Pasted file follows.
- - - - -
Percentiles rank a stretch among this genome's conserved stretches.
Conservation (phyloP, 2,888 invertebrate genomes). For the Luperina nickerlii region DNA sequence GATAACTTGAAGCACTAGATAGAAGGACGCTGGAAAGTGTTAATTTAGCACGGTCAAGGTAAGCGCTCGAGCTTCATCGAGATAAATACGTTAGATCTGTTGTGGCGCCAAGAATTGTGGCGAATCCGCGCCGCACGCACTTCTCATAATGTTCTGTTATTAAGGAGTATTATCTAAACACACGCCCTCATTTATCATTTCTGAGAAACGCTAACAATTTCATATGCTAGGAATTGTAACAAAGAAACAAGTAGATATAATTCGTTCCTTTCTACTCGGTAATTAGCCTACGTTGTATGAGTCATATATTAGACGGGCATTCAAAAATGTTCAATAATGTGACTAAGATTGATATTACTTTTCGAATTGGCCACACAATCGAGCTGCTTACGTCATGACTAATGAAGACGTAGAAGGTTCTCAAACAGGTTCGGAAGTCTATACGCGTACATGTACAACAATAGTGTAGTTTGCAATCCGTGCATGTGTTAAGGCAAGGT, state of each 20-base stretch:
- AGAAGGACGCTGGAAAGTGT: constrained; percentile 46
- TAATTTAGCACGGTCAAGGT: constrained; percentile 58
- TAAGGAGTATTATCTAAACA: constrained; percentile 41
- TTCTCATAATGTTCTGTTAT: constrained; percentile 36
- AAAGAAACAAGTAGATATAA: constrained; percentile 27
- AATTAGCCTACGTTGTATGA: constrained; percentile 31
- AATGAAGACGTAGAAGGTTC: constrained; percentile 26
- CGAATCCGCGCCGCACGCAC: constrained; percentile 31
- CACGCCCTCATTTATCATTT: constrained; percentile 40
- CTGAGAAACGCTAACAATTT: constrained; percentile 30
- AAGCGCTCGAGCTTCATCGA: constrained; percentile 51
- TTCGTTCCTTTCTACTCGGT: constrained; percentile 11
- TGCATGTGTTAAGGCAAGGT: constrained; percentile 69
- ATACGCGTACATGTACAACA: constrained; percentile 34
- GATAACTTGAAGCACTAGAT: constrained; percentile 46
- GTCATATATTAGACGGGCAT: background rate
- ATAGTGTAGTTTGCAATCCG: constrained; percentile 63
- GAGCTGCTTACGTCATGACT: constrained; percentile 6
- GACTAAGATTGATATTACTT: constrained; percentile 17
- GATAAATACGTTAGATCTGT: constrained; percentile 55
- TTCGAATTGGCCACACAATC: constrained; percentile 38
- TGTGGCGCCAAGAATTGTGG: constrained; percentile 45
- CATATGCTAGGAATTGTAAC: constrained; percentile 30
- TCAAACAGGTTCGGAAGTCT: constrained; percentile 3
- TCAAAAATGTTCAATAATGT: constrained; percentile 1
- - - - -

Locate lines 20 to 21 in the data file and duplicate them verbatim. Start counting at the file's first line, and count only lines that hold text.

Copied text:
- GAGCTGCTTACGTCATGACT: constrained; percentile 6
- GACTAAGATTGATATTACTT: constrained; percentile 17